Anonymous asked we-are-knight: I’m finding all these back carry and why it’s a nope really interesting. What would be your take on the media showing shorter swords or daggers being u sheathed from a horizontal position on the back of the wait or from the ever so famous thigh sheath?
we-are-knight replied: It can functionally work, but the point of such drawing methods is for a surprise element, taking a weapon out of a hidden spot. @we-are-rogue can tell you more here, I should expect. 🙂
For knives, a thigh holster is absolutely feasible, practical, and (in modern contexts) common. It’s not subtle, of course, but if you strapped a knife to your thigh you obviously weren’t aiming for subtlety. Also popular with divers.
Or maybe you DID aim for subtlety, and it was a thin knife and you then wore a skirt over it. This won’t allow you to draw as fast as lightning, but will definitely conceal your (thin) blade.
Horizontally at your back, behind your waist, is also real and practical in modern contexts. Drawing from that position comes very naturally. If you carry a backpack above it, it’s still easy to draw, and won’t draw that much attention. It doesn’t need to be a small knife, even machetes are carried like that. [x] Of course, if it’s small, it’s easier to hide. But most of the time the reason is convenience, and the logistics of carrying too many things, not setting up for a sneak attack.
Historically, the cinquedea may have been sheathed that way. It’s how modern reenactors do it in Venice (admittedly aiming for tourist attraction first and historical accuracy second, but still):
A detail from a 1501 Italian painting shows a cinquedea worn like this, not quite horizontally, but at the small of the back:
Also an Italian mural from 1490 shows an ear dagger sheathed somewhere in the general… rear area:
And another from the same period appears to depict a rondel dagger. In both of these the dagger hangs from the belt along with a purse.
In a 1631 painting of a scuffle, sometimes attributed to Velázquez, we see a man drawing a dagger (possibly a stiletto or similar) from a horizontal position:
Another 1628 Velázquez painting shows a parrying dagger securely strapped at the back, diagonally:
These details are from paintings by Valentin de Boulogne, French, circa 1620-1631:
This is from a Flemish engraving, 1619-1628:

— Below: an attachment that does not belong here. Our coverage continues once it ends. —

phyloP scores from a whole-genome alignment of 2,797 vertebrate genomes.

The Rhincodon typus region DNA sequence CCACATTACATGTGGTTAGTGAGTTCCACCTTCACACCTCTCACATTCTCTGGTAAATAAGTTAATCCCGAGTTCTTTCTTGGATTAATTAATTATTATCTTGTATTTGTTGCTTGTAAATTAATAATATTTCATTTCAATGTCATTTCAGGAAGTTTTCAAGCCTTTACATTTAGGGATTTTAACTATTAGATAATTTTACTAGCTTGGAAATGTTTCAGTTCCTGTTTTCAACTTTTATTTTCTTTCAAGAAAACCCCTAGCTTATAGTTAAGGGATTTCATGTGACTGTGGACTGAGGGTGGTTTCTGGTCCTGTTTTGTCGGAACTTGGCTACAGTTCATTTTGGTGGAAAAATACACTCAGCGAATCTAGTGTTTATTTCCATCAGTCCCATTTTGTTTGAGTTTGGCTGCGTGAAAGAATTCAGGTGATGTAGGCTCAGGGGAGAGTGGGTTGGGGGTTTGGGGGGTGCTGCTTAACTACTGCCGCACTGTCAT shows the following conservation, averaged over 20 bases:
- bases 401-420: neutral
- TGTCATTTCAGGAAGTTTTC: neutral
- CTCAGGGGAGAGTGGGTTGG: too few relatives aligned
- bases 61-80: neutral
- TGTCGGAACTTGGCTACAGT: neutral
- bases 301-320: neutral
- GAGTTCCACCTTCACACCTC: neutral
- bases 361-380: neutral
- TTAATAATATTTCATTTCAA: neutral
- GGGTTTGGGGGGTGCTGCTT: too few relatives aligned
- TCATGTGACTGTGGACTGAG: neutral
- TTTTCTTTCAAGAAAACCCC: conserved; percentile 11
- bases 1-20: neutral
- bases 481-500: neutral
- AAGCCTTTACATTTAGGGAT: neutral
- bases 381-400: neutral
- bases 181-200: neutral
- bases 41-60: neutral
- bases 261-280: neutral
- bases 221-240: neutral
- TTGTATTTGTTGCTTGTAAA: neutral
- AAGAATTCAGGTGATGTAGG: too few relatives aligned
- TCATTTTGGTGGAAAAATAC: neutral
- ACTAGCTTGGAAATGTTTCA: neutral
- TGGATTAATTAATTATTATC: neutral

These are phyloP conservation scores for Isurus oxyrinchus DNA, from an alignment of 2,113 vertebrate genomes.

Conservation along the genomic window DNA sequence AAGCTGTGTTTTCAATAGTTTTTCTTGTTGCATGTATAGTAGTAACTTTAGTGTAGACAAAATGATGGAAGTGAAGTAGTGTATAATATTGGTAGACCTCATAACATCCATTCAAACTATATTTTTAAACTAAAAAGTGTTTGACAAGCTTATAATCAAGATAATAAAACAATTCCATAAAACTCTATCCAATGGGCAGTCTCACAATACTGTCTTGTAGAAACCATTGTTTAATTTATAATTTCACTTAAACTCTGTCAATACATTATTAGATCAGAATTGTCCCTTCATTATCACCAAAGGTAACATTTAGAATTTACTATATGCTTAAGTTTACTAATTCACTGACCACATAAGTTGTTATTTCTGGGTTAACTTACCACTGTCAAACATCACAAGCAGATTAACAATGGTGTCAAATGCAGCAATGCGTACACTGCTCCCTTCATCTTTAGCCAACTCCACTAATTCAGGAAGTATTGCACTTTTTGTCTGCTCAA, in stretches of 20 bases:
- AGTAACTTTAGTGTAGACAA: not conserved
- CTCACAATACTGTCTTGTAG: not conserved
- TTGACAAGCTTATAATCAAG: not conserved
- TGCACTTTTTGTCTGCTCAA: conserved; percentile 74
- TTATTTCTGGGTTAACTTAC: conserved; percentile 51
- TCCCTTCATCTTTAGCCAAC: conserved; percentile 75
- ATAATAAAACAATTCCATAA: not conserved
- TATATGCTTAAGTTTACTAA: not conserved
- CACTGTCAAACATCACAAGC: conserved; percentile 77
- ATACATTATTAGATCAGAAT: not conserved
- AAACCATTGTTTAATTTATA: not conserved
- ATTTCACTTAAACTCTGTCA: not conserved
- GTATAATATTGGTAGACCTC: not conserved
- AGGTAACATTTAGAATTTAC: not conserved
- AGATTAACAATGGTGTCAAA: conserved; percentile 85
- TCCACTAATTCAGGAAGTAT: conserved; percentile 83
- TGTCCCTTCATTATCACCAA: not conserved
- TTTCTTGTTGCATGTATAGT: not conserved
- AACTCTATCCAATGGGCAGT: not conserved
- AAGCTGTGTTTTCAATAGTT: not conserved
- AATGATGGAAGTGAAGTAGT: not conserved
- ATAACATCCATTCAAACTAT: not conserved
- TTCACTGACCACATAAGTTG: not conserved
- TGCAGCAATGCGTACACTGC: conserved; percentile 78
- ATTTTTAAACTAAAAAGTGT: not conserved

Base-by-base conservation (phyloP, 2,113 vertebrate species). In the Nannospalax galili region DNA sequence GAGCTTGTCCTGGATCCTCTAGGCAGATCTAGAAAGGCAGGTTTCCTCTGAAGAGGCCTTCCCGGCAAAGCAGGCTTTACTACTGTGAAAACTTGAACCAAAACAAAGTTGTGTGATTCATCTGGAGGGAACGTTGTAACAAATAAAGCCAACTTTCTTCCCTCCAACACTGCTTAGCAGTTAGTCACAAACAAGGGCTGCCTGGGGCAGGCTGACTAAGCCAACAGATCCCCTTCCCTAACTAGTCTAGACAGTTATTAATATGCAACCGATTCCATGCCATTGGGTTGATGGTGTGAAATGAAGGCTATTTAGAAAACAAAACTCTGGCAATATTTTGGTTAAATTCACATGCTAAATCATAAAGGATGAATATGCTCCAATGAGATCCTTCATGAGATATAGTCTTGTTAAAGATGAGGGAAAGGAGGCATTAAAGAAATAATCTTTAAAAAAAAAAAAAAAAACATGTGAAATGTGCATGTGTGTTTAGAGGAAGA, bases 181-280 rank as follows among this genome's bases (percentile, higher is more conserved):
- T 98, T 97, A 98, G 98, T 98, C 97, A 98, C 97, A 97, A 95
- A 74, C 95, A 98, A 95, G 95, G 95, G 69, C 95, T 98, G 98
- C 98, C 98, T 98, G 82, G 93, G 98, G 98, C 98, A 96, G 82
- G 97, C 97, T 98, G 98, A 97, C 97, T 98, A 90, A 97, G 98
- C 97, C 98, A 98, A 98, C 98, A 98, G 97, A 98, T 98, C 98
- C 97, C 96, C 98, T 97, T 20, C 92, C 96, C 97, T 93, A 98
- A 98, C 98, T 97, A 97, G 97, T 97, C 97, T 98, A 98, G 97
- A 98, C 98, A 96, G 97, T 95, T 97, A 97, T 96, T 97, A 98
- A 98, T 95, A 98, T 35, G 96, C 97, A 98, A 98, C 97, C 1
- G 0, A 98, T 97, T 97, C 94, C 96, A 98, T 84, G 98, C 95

This left-hand dagger, with quillons and thumb-ring, is from a Flemish painting, circa 1627:
And I think I’ve seen a miniature from the Hundred Years’ War showing a rondel dagger carried horizontally at the small of the back, but I can’t find it right now, I could be mistaken. However, there are portraits of men in armour with a dagger hilt protruding behind them: here is one of Cosimo I de’ Medici (c. 1570), and one of Joachim II. of Brandenburg (c. 1520) with a rondel.
Of course, paintings are not photographs, and there are all sorts of reasons artists might depict a dagger worn like that other than “it’s actually how people wear it”. Maybe it was symbolic, maybe it was aesthetic, or maybe they really liked to draw butts. But with so many examples in so many different contexts, I think we can safely assume it happened some of the time.
There’s also gaucho knives. The gauchos (cowboys of the South American pampas) often carried a long knife diagonally behind their back, and in fact still do.From Abel A. Domenech’s A Short Essay About Gaucho Knives: Facón, Daga, Cuchilla and Puñal:
“Customarily, gauchos carried their long bladed knives across their lower backs, crossed through their tirador (wide belt) and with the edge upwards. This enabled them to carry a very long blade easily, especially when riding a horse, and also to unsheathe it very quickly and ready to cut. […] Smaller knives, with blades of not more than 13 or 15 cm and with metal or wooden handles, a smaller version of puñales, are usually carried on the front and are called verijeros. This name of verijero comes from the carry position, on the front near the right side of the belt buckle (rastra) and near the groins, a part of the body popularly known locally as verija.”
For size comparison:
So the facón (first and second in the pic above) was worn at the back, the verijero at the front, and sizes in between were usually worn at the front or side.
So it’s not a lot, but it’s not unheard of either, and at least the cinquedea (and the machete…) is a large blade, you can call it a “short sword”, conventionally speaking.
VERDICT : Sure, it’s feasible and practical and a real thing in both historical and modern contexts. But not all historical contexts. In most cases, we know for a fact that people wore their daggers at the front or side and showed off a lot.